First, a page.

Jaafer ben Mousa el Hadi (119) once had a slave-girl, a lute player, called El Bedr el Kebir, than whom there was not in her time a fairer of face nor a better-shaped nor a more elegant of manners nor a more accomplished in singing and smiting the strings; she was indeed perfect in beauty and charm. Mohammed el Amin, (120) son of Zubeideh, heard of her and was instant with Jaafer to sell her to him; but he replied, 'Thou knowest it beseems not one of my rank to sell slave-girls nor traffic in concubines; but, were it not that she was reared in my house, I would send her to thee, as a gift, nor grudge her to thee.'

Some days after this, El Amin went to Jaafer's house, to make merry; and the latter set before him that which it behoves to set before friends and bade El Bedr sing to him and gladden him. So she tuned the lute and sang right ravishingly, whilst El Amin fell to drinking and making merry and bade the cupbearers ply Jaafer with wine, till he became drunken, when he took the damsel and carried her to his own house, but laid not a finger on her. On the morrow, he sent to invite Jaafer; and when he came, he set wine before him and bade the girl sing to him, from behind the curtain. Jaafer knew her voice and was angered at this, but, of the nobleness of his nature and the greatness of his mind, he dissembled his vexation and let no change appear in his demeanour.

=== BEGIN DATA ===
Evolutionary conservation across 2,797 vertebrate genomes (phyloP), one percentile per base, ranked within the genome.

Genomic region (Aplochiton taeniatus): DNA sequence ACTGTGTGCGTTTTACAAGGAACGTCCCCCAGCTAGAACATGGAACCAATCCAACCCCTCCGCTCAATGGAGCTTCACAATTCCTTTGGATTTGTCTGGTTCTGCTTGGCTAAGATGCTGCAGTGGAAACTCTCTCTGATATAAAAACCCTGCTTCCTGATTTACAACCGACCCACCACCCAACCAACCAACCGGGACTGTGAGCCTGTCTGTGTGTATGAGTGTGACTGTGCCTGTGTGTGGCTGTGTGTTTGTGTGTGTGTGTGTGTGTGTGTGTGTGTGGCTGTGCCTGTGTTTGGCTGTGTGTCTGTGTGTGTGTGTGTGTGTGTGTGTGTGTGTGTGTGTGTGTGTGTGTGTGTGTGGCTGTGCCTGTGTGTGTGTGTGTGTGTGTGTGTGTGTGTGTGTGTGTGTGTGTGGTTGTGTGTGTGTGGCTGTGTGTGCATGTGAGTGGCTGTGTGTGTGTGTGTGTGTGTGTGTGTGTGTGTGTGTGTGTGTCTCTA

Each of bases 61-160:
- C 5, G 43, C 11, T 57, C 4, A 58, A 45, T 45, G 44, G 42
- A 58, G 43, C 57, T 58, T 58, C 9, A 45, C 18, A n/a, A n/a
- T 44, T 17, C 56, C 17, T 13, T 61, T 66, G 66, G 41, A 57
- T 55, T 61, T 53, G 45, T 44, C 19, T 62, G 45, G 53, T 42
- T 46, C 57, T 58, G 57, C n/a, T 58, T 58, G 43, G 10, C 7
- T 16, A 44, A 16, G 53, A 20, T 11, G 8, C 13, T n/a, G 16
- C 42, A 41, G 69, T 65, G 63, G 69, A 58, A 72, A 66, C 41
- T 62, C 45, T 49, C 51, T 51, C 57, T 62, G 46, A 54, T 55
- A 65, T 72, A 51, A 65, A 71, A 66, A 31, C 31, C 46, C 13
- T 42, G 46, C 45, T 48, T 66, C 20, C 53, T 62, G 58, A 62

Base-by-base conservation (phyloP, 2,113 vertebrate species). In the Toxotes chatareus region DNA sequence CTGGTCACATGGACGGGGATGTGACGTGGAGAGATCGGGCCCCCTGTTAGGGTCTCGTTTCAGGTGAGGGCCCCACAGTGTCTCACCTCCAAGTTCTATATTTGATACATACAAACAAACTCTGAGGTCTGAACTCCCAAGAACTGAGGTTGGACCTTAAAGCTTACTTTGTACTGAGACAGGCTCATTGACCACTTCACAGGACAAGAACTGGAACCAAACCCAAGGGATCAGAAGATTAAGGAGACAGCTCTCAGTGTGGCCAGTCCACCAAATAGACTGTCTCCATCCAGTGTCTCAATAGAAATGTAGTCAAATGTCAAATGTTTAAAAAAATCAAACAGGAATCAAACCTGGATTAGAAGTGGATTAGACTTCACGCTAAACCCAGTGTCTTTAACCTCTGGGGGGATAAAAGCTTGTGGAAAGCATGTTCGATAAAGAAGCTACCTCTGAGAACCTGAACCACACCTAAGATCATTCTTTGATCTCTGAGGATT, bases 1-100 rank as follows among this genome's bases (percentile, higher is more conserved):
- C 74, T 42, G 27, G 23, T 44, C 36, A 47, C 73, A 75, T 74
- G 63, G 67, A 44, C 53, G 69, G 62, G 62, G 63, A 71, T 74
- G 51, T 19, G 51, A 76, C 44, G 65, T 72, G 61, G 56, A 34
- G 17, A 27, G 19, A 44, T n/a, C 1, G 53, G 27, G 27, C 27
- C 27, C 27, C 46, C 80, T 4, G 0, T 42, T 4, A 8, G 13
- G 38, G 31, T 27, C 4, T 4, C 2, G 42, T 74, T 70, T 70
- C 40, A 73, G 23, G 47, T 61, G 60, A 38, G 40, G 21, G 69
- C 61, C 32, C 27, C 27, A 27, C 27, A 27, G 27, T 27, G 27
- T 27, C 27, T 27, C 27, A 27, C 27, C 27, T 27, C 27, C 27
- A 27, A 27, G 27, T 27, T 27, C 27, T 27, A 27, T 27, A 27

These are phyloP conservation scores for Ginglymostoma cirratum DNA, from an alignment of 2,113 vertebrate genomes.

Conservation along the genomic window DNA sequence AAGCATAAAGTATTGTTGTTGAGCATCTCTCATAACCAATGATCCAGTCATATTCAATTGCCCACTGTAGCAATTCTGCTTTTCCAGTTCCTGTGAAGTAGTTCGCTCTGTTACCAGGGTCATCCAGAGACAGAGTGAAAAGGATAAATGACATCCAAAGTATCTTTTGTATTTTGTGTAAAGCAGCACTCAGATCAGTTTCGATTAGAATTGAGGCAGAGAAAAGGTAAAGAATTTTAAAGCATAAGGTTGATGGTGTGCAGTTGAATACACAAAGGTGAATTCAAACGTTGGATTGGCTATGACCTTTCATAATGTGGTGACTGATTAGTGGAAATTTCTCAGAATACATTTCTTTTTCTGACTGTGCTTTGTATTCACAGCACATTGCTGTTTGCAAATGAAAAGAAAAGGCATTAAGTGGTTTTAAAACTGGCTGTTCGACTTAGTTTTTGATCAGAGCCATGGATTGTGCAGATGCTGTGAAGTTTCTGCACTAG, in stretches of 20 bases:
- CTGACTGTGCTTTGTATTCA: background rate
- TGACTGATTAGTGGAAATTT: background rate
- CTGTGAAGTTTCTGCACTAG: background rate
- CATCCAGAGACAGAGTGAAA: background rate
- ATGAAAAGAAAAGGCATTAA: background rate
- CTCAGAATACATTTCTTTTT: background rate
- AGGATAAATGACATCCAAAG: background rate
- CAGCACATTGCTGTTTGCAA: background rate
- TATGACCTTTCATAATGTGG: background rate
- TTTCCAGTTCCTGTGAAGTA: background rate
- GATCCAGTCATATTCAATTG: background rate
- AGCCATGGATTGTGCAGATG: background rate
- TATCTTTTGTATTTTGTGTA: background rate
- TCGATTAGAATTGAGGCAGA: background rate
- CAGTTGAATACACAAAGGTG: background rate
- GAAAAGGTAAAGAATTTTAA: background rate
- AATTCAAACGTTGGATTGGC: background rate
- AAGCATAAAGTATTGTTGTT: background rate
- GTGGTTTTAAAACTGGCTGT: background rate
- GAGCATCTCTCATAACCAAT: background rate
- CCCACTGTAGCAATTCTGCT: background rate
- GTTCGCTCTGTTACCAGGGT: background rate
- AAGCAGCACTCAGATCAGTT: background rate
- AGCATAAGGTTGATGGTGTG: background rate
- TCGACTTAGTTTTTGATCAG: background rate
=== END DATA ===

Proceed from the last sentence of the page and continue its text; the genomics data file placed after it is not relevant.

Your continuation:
When the carousel was at an end, El Amin commanded one of his servants to fill the boat, in which Jaafer had come, with dirhems and dinars and all manner jewels and jacinths and rich clothes and other treasures of price. So he laid therein a thousand myriads of money and a thousand fine pearls, each worth twenty thousand dirhems; nor did he give over loading the barge with all manner of precious things, till the boatmen cried out for quarter, saying, 'The boat cannot hold any more;' whereupon he bade them carry all this to Jaafer's palace. Such are the fashions of the magnanimous, may God have mercy on them!